Waid Observatory

Object: Sh2-290 / Abell 31
Date: Mar./Apr., 2024   -   Location: Davis Mountains west of Fort Davis, TX
Telescope: 10 in. RC   Mount: Paramount MX   Camera: Apogee U8300M
Exposure: Ha & OIII = 240 min. each - SII = 220 min.  -   20 min. sub-exposures binned 2x2
Red, Green, & Blue = 60 min. each filter  -   3 min. sub-exposures binned 2x2
Click on the image below to view at higher resolution.




Sh2-290 / Abell 31 [1,2]

Discovered in 1955 by George Abell[1]

Sh2-290, also designated as Abell 31, is a planetary nebula approximately 2,000 light years distant[1] located in the constellation of Cancer[1].  As viewed from the Earth, this planetary nebula is one of the largest in our sky[2].  It is almost as large as the Helix planetary nebula[1].

The nebula is very faint and requires long exposures to bring out nebular detail and the extent of its extended halo[1].  The progenitor star that formed the nebula is believed to have been about twice as massive as our Sun[2].  As it aged, it evolved into a Red Giant and began expelling the outer shells of its atmosphere until only a compact core remained.  This core, no longer capable of fusing elements, has evolved into a white dwarf star.  It is extremely hot and produces prodigious amounts of ultra violet radiation.  This radiation excites the surrounding nebula and causes it to glow.  The brownish/gold portions of the nebula are primarily composed of ionized hydrogen[2].  The blue is mainly from doubly ionized oxygen[2].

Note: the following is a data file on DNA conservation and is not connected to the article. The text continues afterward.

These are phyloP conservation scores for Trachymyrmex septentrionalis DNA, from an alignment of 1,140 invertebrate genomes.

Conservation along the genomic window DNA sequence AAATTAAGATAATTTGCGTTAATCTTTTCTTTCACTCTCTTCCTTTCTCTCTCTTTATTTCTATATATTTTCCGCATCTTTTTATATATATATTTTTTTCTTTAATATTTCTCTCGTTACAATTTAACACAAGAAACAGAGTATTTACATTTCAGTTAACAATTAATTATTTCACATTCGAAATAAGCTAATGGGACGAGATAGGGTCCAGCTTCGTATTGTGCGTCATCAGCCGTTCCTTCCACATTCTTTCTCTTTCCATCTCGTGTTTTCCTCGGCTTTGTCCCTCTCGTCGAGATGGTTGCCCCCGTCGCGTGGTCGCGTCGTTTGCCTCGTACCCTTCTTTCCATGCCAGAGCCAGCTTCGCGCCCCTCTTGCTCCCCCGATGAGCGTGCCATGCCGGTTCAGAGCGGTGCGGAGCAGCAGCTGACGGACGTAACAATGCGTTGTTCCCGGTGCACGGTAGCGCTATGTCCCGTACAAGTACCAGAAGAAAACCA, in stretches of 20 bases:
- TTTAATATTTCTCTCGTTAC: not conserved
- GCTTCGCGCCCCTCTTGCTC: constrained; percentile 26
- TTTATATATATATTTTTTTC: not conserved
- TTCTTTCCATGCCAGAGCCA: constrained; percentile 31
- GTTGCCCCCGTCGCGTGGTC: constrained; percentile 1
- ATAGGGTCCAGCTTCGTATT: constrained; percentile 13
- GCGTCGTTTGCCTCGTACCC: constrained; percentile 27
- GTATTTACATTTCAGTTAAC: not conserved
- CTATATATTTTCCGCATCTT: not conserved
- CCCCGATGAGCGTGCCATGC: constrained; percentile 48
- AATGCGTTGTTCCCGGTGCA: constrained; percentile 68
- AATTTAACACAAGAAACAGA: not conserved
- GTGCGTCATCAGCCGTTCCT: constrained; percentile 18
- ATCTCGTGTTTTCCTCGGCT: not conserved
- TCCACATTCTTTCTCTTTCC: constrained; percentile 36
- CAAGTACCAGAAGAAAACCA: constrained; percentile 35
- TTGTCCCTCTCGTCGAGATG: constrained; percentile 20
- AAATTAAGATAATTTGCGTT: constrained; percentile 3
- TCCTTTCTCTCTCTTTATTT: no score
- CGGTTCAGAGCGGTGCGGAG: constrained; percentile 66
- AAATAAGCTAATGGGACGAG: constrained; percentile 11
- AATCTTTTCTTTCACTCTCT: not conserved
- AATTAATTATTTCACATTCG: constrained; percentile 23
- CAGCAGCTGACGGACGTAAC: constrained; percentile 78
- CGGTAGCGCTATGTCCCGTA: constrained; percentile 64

The above image is oriented with north toward the top and east to the left.  The nebula is moving toward the south and the sharp bow wave is being compressed by interaction with the interstellar medium[2].  The fainter northern portion is on the down wind side and is probably a better representation of the primordial nebula as it was expelled during the Red Giant phase.  The nebula is expanding, and dispersing, into interstellar space.  Over a period of many thousands of years, the nebula will disappear and only the dying white dwarf will remain.

The image above was assembled using ionized Sulfur (SII), hydrogen alpha (Ha) and doubly ionized oxygen (OIII) filtered images.  The SII image was mapped to the Red channel, the Ha was mapped to the Green channel, and OIII was mapped to the Blue channel.  This mapping scheme is known as the Hubble Palette.  The stars were overlaid with data from a separate RGB filtered image.  A bi-color (HOO near true color) version of the image may be viewed here.

1Astrodon Imaging: https://astrodonimaging.com/gallery/sharpless-290-abell-31/
2Anne's Astronomy News: http://annesastronomynews.com/photo-gallery-ii/nebulae-clouds/abell-31-by-adam-block/

Copyright Donald P. Waid